Online Research
As any good journalist would, I had to see if anyone else had published on the subject. I found no other book on the subject but I discovered a multitude of articles — mostly on the health warnings for the allergic about sleeping with animals. I found more recent authorities who saw sleeping with pets as benign for the human but not so much for the animal. That was a surprise.

When it came to recounting the experiences of celebrities, I decided against trying to contact any famous individual’s representatives to request a personal interview. I knew it would be too time-consuming and probably these efforts would be futile. So I quoted and cited the magazine articles in which such stories appeared.

One of my fondest discoveries was Stanley Coren, a psychology professor, who works in Vancouver. He has written many articles and books on the psychology and behavior of dogs. He contributes regularly to the magazine Modern Dog. I quote him in my chapter on historical figures who slept with their dogs for the research was his.

Aug 152013

When I settled on the idea that it would be fun and fulfilling to write about sleeping with pets, I had to decide on the format. I knew I did not want to write a biography of my beloved Lola’s life. I had no intention of creating the next Marley and Me, by John Grogan.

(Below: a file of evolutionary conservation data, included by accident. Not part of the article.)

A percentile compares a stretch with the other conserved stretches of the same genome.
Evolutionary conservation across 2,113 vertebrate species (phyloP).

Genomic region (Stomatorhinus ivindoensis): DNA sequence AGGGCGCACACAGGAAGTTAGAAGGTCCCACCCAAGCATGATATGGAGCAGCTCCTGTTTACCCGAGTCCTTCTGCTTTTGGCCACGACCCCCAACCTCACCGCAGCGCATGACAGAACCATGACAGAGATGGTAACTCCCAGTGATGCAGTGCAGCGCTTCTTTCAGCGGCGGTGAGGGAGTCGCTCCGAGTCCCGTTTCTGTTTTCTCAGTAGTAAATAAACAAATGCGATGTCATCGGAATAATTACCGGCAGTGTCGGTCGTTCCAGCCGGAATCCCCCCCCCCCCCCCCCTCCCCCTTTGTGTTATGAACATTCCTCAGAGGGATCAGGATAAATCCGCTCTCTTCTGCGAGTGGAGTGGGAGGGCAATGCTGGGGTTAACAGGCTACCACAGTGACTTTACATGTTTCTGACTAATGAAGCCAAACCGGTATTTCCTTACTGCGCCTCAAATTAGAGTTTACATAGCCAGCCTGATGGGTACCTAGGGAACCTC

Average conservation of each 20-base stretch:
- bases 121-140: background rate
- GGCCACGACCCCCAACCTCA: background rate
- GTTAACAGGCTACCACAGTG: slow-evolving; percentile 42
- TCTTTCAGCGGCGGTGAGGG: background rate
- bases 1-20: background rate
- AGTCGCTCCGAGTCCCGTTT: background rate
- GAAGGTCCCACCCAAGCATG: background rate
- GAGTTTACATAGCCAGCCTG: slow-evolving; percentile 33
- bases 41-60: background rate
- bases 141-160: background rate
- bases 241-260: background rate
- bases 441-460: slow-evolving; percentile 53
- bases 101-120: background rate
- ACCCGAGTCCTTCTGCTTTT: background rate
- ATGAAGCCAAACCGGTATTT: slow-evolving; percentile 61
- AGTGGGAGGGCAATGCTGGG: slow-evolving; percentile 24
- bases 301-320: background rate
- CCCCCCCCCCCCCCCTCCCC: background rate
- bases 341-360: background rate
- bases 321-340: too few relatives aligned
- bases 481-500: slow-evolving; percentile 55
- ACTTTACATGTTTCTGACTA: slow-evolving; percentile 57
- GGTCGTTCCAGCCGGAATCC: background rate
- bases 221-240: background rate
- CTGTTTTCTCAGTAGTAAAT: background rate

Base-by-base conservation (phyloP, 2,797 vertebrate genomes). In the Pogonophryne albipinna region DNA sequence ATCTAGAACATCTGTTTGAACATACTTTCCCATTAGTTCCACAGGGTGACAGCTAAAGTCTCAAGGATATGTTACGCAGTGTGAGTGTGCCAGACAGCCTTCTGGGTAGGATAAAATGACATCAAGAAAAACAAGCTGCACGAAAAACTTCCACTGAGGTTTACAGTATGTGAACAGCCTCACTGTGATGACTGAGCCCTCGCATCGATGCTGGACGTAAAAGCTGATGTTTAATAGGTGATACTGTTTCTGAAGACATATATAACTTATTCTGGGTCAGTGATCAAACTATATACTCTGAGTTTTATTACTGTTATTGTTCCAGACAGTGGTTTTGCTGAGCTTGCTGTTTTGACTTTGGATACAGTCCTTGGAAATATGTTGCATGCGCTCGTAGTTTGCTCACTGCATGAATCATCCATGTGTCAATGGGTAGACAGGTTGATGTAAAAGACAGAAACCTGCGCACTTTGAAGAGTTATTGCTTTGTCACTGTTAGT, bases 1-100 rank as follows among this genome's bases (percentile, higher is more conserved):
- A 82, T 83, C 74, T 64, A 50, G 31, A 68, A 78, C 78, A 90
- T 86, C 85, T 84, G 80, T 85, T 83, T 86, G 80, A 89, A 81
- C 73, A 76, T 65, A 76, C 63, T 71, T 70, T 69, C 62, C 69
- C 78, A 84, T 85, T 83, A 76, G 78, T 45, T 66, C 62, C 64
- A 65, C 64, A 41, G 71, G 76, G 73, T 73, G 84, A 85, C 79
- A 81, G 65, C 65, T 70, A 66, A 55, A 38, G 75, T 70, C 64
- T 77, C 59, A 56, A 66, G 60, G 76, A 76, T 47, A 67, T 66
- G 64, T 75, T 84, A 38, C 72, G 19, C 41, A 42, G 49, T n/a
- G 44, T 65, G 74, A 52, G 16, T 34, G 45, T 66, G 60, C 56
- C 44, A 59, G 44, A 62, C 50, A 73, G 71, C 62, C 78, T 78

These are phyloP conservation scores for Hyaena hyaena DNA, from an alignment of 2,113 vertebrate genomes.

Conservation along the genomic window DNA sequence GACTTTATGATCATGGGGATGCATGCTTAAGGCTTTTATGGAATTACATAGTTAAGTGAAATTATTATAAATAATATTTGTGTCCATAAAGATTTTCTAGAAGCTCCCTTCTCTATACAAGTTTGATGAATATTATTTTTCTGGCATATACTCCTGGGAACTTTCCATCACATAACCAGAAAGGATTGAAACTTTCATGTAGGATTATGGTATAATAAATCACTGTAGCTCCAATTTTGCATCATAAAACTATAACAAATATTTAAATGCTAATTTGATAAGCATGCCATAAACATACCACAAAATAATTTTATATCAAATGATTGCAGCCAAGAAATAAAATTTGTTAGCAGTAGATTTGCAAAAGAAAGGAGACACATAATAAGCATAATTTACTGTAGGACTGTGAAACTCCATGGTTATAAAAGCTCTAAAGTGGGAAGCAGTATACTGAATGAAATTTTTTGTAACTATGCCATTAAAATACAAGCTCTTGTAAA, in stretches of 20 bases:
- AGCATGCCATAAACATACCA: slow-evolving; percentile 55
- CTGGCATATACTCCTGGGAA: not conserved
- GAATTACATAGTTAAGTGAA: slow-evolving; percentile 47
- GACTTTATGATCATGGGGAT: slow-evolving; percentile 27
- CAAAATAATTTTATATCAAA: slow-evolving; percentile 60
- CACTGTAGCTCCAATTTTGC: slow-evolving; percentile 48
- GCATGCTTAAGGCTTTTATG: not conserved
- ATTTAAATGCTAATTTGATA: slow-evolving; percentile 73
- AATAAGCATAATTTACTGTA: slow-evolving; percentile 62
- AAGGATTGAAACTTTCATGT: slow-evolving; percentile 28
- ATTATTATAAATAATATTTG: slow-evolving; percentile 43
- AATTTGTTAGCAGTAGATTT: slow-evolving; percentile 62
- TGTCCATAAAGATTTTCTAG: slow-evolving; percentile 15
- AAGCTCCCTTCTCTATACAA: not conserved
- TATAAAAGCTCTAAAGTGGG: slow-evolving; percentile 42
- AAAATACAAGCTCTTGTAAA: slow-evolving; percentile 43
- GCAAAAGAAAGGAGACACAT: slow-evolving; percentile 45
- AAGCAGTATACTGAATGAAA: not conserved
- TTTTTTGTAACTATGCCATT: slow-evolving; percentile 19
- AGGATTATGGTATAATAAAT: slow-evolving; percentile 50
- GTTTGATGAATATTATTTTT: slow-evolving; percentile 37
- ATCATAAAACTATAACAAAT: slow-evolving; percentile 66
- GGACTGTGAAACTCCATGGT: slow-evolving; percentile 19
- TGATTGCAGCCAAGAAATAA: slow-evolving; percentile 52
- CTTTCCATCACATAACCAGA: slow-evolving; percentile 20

Rather, I wanted to gather the many experiences of pet owners/guardians. I was sure there was gold in those stories. But how to find these people?

I never thought of going to HARO, helpareporterout.com *. This lapse never ceases to amaze me. It would’ve been so much easier had I considered that avenue at the very beginning.

What I did do was start asking my friends who had pets about their experiences. I also asked them for referrals to people they knew.

I started getting stories. I was thrilled to see how much people wanted to share this aspect of their bond with their pets. What’s more, many of these pet owners felt their stories about their pets were sacred.  Occasionally, I had to get back to them to verify the information in their interview, and they would gladly and patiently revise or correct me.

Using AudioAcrobat.com, I recorded our interviews over the phone and sent the MP3 files to my transcriptionist.

Still I needed more material.

Eventually a contact at the Bay Area News Group (where I used to work) suggested I approach the columnist who was regularly contributing his wisdom on wild and exotic animals, Gary Bogue.

I wrote to this kind man and asked him if he could refer me to any pet owners he knew who might be willing subjects. Instead, he ran an appeal for me in his column. From the one brief notice he published, I got responses for many months after that. God bless him.

More in the next installment!